English Standard Version
Moses spoke to Aaron and to Eleazar and Ithamar, his surviving sons: “Take the grain offering that is left of the LORD’s food offerings, and eat it unleavened beside the altar, for it is most holy.
King James Bible
And Moses spake unto Aaron, and unto Eleazar and unto Ithamar, his sons that were left, Take the meat offering that remaineth of the offerings of the LORD made by fire, and eat it without leaven beside the altar: for it is most holy:
American Standard Version
And Moses spake unto Aaron, and unto Eleazar and unto Ithamar, his sons that were left, Take the meal-offering that remaineth of the offerings of Jehovah made by fire, and eat it without leaven beside the altar; for it is most holy;
And Moses spoke to Aaron, and to Eleazar and Ithamar, his sons that were left: Take the sacrifice that is remaining of the oblation of the Lord, and eat it without leaven beside the altar, because it is holy of holies.
English Revised Version
And Moses spake unto Aaron, and unto Eleazar and unto Ithamar, his sons that were left, Take the meal offering that remaineth of the offerings of the LORD made by fire, and eat it without leaven beside the altar: for it is most holy:
Webster's Bible Translation
And Moses spoke to Aaron, and to Eleazar and to Ithamar, his sons that were left, Take the meat-offering that remaineth of the offerings of the LORD made by fire, and eat it without leaven beside the altar: for it is most holy:
Leviticus 10:12 Parallel
CommentaryKeil and Delitzsch Biblical Commentary on the Old Testament
Moses prohibited Aaron and his remaining sons from showing any sign of mourning on account of this fatal calamity. "Uncover not your heads," i.e., do not go about with your hair dishevelled, or flowing free and in disorder (Leviticus 13:45). ראשׁ פּרע does not signify merely uncovering the head by taking off the head-band (lxx, Vulg., Kimchi, etc.), or by shaving off the hair (Ges. and others; see on the other hand Knobel on Leviticus 21:10), but is to be taken in a similar sense ראשׁו שׂער פּרע, the free growth of the hair, not cut short with scissors (Numbers 6:5; Ezekiel 44:20). It is derived from פּרע, to let loose from anything (Proverbs 1:25; Proverbs 4:5, etc.), to let a people loose, equivalent to giving them the reins (Exodus 32:25), and signifies solvere crines, capellos, to leave the hair in disorder, which certainly implies the laying aside of the head-dress in the case of the priest, though without consisting in this alone. On this sign of mourning among the Roman and other nations, see M. Geier de Ebraeorum luctu viii. 2. The Jews observe the same custom still, and in times of deep mourning neither wash themselves, nor cut their hair, nor pare their nails (see Buxtorf, Synog. jud. p. 706). They were also not to rend their clothes, i.e., not to make a rent in the clothes in front of the breast-a very natural expression of grief, by which the sorrow of the heart was to be laid bare, and one which was not only common among the Israelites (Genesis 37:29; Genesis 44:13; 2 Samuel 1:11; 2 Samuel 3:31; 2 Samuel 13:31), but was very widely spread among the other nations of antiquity (cf. Geier l.c. xxii. 9). פּרם, to rend, occurs, in addition to this passage, in Leviticus 13:45; Leviticus 21:10; in other places פרע, to tear in pieces, is used. Aaron and his sons were to abstain from these expressions of sorrow, "lest they should die and wrath come upon all the people." Accordingly, we are not to seek the reason for this prohibition merely in the fact, that they would defile themselves by contact with the corpses, a reason which afterwards led to this prohibition being raised into a general law for the high priest (Leviticus 21:10-11). The reason was simply this, that any manifestation of grief on account of the death that had occurred, would have indicated dissatisfaction with the judgment of God; and Aaron and his sons would thereby not only have fallen into mortal sin themselves, but have brought down upon the congregation the wrath of God, which fell upon it through every act of sin committed by the high priest in his official position (Leviticus 4:3). "Your brethren, (namely) the whole house of Israel, may bewail this burning" (the burning of the wrath of Jehovah). Mourning was permitted to the nation, as an expression of sorrow on account of the calamity which had befallen the whole nation in the consecrated priests. For the nation generally did not stand in such close fellowship with Jehovah as the priests, who had been consecrated by anointing.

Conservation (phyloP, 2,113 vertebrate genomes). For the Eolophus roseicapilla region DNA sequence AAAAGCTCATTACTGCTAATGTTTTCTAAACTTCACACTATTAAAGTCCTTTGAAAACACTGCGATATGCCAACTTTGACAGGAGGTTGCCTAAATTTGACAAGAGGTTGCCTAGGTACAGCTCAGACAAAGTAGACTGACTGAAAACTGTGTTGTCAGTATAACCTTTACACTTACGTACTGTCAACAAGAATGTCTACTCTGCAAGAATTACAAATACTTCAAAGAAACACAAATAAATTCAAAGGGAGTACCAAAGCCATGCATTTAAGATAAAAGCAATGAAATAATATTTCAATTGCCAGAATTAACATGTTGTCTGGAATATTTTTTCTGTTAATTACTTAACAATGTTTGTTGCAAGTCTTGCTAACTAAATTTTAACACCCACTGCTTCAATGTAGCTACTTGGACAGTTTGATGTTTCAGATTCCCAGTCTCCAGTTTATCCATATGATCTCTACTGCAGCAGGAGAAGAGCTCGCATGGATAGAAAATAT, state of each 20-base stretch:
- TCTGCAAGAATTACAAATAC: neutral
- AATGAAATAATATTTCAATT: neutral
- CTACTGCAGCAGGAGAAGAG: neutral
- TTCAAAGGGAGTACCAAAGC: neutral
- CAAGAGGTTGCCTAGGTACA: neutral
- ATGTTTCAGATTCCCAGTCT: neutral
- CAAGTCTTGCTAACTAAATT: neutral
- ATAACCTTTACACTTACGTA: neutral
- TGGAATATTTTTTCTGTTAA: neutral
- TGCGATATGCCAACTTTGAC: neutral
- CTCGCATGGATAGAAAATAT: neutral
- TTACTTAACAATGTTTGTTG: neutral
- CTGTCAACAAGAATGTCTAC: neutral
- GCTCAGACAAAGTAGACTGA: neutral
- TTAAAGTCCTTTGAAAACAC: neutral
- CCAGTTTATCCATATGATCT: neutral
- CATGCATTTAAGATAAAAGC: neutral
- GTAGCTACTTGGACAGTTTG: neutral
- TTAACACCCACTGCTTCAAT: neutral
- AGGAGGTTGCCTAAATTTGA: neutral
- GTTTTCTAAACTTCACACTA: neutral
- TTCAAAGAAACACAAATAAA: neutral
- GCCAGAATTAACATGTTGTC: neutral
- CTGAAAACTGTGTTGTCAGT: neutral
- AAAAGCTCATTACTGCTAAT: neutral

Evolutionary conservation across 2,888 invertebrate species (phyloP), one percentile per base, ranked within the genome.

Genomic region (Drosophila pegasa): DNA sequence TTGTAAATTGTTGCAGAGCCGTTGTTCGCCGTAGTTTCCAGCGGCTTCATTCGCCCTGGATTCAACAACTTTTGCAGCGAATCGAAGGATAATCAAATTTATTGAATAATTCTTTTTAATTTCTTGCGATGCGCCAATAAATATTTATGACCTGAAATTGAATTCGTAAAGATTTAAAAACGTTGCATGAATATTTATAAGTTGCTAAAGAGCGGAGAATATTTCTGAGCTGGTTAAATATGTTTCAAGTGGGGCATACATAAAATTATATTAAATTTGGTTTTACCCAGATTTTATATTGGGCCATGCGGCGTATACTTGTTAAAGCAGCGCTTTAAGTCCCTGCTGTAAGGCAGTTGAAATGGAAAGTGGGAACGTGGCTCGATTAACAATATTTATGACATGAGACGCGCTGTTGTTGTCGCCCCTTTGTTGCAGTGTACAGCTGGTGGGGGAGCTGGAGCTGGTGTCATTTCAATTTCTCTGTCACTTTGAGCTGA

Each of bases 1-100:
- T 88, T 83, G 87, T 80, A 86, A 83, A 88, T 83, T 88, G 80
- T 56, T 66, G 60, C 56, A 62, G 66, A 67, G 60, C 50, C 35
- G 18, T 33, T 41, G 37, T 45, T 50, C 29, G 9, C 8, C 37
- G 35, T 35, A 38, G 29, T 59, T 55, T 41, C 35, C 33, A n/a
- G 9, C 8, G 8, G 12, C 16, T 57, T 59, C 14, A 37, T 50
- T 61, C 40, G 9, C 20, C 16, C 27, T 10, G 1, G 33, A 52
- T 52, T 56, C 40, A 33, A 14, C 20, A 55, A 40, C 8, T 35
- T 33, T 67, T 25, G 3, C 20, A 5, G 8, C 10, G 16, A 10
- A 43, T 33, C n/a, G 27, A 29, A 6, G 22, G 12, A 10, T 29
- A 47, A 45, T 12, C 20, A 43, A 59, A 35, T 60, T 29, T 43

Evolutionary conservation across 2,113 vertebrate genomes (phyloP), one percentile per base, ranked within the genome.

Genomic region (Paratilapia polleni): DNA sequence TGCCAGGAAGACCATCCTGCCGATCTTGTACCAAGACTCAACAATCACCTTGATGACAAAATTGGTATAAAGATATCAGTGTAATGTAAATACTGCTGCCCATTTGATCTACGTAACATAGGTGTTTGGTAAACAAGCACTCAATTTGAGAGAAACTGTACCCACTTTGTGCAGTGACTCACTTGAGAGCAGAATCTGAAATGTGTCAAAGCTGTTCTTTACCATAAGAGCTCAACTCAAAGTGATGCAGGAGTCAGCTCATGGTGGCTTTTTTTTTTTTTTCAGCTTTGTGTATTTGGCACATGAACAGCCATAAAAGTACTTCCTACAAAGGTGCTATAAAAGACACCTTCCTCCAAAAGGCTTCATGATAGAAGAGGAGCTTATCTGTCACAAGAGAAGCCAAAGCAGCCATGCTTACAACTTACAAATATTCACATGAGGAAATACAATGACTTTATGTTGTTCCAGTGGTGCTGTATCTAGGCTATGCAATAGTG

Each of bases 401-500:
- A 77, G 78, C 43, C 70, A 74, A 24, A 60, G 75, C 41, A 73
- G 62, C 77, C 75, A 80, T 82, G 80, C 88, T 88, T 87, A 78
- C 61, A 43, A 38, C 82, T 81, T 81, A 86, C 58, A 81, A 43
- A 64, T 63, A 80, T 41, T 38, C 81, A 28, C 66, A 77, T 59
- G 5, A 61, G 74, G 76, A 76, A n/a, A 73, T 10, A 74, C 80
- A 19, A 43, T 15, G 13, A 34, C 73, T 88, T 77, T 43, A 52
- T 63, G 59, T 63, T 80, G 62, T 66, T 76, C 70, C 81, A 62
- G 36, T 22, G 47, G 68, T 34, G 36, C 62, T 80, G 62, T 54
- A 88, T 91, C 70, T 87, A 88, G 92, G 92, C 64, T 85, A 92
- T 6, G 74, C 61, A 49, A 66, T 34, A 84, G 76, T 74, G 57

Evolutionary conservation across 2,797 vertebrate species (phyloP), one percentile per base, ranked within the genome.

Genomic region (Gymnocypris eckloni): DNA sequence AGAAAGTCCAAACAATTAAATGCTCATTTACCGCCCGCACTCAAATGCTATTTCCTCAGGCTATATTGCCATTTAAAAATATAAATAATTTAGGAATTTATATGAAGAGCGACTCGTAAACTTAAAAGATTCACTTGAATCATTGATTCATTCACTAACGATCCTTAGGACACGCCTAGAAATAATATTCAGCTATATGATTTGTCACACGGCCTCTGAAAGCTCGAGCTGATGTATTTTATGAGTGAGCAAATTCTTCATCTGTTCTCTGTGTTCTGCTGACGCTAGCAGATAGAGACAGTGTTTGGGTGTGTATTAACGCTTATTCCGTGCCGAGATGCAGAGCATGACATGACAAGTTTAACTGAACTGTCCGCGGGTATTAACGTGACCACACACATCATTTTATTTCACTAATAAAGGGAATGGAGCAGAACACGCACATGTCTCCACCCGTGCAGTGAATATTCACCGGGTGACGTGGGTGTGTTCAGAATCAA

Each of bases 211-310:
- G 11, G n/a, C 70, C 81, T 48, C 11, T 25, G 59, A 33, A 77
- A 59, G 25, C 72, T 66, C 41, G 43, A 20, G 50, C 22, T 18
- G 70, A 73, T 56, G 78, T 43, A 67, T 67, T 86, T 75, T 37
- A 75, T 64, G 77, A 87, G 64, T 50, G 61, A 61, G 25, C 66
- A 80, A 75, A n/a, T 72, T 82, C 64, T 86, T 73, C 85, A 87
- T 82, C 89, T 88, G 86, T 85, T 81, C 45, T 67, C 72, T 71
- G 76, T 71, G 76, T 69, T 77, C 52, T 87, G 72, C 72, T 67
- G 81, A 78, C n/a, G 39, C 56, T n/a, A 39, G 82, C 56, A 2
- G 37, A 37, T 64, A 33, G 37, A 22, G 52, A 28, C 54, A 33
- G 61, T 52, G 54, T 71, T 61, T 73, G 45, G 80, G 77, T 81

Treasury of Scripture Knowledge
for it is most
Aaron took as his wife Elisheba, the daughter of Amminadab and the sister of Nahshon, and she bore him Nadab, Abihu, Eleazar, and Ithamar.
But the rest of the grain offering shall be for Aaron and his sons; it is a most holy part of the LORD's food offerings.
"And this is the law of the grain offering. The sons of Aaron shall offer it before the LORD in front of the altar.
And the rest of it Aaron and his sons shall eat. It shall be eaten unleavened in a holy place. In the court of the tent of meeting they shall eat it.
You shall eat it in a holy place, because it is your due and your sons' due, from the LORD's food offerings, for so I am commanded.
These are the names of the sons of Aaron: Nadab the firstborn, and Abihu, Eleazar, and Ithamar.
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ESV Text Edition: 2016. The Holy Bible, English Standard Version® copyright © 2001 by Crossway Bibles, a publishing ministry of Good News Publishers.